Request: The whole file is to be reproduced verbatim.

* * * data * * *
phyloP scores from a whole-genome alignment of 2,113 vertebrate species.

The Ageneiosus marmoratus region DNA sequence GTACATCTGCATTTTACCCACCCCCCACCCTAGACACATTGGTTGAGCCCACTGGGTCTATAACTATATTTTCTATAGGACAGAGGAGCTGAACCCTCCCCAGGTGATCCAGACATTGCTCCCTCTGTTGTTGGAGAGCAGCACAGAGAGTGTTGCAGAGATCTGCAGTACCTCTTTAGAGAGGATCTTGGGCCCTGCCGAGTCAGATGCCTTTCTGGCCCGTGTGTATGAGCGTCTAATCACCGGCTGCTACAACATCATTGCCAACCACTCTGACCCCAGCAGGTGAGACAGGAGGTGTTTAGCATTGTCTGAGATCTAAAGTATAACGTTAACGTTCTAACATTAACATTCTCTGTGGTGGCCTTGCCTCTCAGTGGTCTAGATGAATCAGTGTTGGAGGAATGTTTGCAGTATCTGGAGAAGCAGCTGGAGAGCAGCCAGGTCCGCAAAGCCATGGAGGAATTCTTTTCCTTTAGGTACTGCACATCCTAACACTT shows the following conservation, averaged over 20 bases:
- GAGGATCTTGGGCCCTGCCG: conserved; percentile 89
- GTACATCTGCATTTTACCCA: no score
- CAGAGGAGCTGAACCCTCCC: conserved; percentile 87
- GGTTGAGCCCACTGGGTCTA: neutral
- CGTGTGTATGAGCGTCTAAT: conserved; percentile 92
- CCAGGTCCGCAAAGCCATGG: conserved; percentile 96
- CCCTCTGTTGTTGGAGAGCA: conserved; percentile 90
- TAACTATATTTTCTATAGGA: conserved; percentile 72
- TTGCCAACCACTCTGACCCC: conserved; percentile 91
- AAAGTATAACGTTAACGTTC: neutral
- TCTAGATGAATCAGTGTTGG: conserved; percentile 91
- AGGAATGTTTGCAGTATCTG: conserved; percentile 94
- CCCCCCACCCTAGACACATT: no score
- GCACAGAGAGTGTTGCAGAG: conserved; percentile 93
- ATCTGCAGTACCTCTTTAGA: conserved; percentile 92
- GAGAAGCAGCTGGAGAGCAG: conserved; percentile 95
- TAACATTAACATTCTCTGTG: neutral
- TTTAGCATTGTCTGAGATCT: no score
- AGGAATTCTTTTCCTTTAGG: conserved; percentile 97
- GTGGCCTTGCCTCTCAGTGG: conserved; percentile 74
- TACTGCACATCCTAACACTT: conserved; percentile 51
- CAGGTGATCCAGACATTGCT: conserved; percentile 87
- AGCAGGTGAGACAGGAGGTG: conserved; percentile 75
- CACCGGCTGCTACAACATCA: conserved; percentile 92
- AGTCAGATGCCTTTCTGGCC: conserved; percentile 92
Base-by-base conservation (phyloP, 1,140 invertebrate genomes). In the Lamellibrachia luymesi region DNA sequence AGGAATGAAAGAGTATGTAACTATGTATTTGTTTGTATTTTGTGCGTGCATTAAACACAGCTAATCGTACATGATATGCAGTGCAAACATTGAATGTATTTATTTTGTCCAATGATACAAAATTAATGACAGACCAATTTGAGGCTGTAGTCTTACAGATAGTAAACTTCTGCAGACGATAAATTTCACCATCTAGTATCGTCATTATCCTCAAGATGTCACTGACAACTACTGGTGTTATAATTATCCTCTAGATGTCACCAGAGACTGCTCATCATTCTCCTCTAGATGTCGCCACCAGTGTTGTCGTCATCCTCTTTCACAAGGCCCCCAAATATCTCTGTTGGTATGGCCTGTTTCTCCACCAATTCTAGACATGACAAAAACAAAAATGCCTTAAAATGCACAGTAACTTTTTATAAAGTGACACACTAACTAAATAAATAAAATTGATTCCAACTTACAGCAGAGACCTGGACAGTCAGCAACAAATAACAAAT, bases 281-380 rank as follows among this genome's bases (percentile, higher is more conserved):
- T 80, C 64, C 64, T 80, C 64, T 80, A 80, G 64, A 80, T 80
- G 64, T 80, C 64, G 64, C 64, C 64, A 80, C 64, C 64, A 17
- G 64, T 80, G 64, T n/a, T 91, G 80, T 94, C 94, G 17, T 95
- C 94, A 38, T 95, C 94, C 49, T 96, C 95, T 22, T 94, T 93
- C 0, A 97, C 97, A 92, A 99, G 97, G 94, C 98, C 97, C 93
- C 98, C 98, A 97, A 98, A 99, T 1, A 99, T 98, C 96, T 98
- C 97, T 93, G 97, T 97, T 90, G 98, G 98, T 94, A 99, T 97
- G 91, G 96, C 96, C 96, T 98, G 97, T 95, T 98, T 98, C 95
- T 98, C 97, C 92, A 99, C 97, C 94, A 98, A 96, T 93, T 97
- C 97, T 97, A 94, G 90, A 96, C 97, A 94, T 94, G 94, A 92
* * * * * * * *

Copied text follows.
phyloP scores from a whole-genome alignment of 2,113 vertebrate species.

The Ageneiosus marmoratus region DNA sequence GTACATCTGCATTTTACCCACCCCCCACCCTAGACACATTGGTTGAGCCCACTGGGTCTATAACTATATTTTCTATAGGACAGAGGAGCTGAACCCTCCCCAGGTGATCCAGACATTGCTCCCTCTGTTGTTGGAGAGCAGCACAGAGAGTGTTGCAGAGATCTGCAGTACCTCTTTAGAGAGGATCTTGGGCCCTGCCGAGTCAGATGCCTTTCTGGCCCGTGTGTATGAGCGTCTAATCACCGGCTGCTACAACATCATTGCCAACCACTCTGACCCCAGCAGGTGAGACAGGAGGTGTTTAGCATTGTCTGAGATCTAAAGTATAACGTTAACGTTCTAACATTAACATTCTCTGTGGTGGCCTTGCCTCTCAGTGGTCTAGATGAATCAGTGTTGGAGGAATGTTTGCAGTATCTGGAGAAGCAGCTGGAGAGCAGCCAGGTCCGCAAAGCCATGGAGGAATTCTTTTCCTTTAGGTACTGCACATCCTAACACTT shows the following conservation, averaged over 20 bases:
- GAGGATCTTGGGCCCTGCCG: conserved; percentile 89
- GTACATCTGCATTTTACCCA: no score
- CAGAGGAGCTGAACCCTCCC: conserved; percentile 87
- GGTTGAGCCCACTGGGTCTA: neutral
- CGTGTGTATGAGCGTCTAAT: conserved; percentile 92
- CCAGGTCCGCAAAGCCATGG: conserved; percentile 96
- CCCTCTGTTGTTGGAGAGCA: conserved; percentile 90
- TAACTATATTTTCTATAGGA: conserved; percentile 72
- TTGCCAACCACTCTGACCCC: conserved; percentile 91
- AAAGTATAACGTTAACGTTC: neutral
- TCTAGATGAATCAGTGTTGG: conserved; percentile 91
- AGGAATGTTTGCAGTATCTG: conserved; percentile 94
- CCCCCCACCCTAGACACATT: no score
- GCACAGAGAGTGTTGCAGAG: conserved; percentile 93
- ATCTGCAGTACCTCTTTAGA: conserved; percentile 92
- GAGAAGCAGCTGGAGAGCAG: conserved; percentile 95
- TAACATTAACATTCTCTGTG: neutral
- TTTAGCATTGTCTGAGATCT: no score
- AGGAATTCTTTTCCTTTAGG: conserved; percentile 97
- GTGGCCTTGCCTCTCAGTGG: conserved; percentile 74
- TACTGCACATCCTAACACTT: conserved; percentile 51
- CAGGTGATCCAGACATTGCT: conserved; percentile 87
- AGCAGGTGAGACAGGAGGTG: conserved; percentile 75
- CACCGGCTGCTACAACATCA: conserved; percentile 92
- AGTCAGATGCCTTTCTGGCC: conserved; percentile 92
Base-by-base conservation (phyloP, 1,140 invertebrate genomes). In the Lamellibrachia luymesi region DNA sequence AGGAATGAAAGAGTATGTAACTATGTATTTGTTTGTATTTTGTGCGTGCATTAAACACAGCTAATCGTACATGATATGCAGTGCAAACATTGAATGTATTTATTTTGTCCAATGATACAAAATTAATGACAGACCAATTTGAGGCTGTAGTCTTACAGATAGTAAACTTCTGCAGACGATAAATTTCACCATCTAGTATCGTCATTATCCTCAAGATGTCACTGACAACTACTGGTGTTATAATTATCCTCTAGATGTCACCAGAGACTGCTCATCATTCTCCTCTAGATGTCGCCACCAGTGTTGTCGTCATCCTCTTTCACAAGGCCCCCAAATATCTCTGTTGGTATGGCCTGTTTCTCCACCAATTCTAGACATGACAAAAACAAAAATGCCTTAAAATGCACAGTAACTTTTTATAAAGTGACACACTAACTAAATAAATAAAATTGATTCCAACTTACAGCAGAGACCTGGACAGTCAGCAACAAATAACAAAT, bases 281-380 rank as follows among this genome's bases (percentile, higher is more conserved):
- T 80, C 64, C 64, T 80, C 64, T 80, A 80, G 64, A 80, T 80
- G 64, T 80, C 64, G 64, C 64, C 64, A 80, C 64, C 64, A 17
- G 64, T 80, G 64, T n/a, T 91, G 80, T 94, C 94, G 17, T 95
- C 94, A 38, T 95, C 94, C 49, T 96, C 95, T 22, T 94, T 93
- C 0, A 97, C 97, A 92, A 99, G 97, G 94, C 98, C 97, C 93
- C 98, C 98, A 97, A 98, A 99, T 1, A 99, T 98, C 96, T 98
- C 97, T 93, G 97, T 97, T 90, G 98, G 98, T 94, A 99, T 97
- G 91, G 96, C 96, C 96, T 98, G 97, T 95, T 98, T 98, C 95
- T 98, C 97, C 92, A 99, C 97, C 94, A 98, A 96, T 93, T 97
- C 97, T 97, A 94, G 90, A 96, C 97, A 94, T 94, G 94, A 92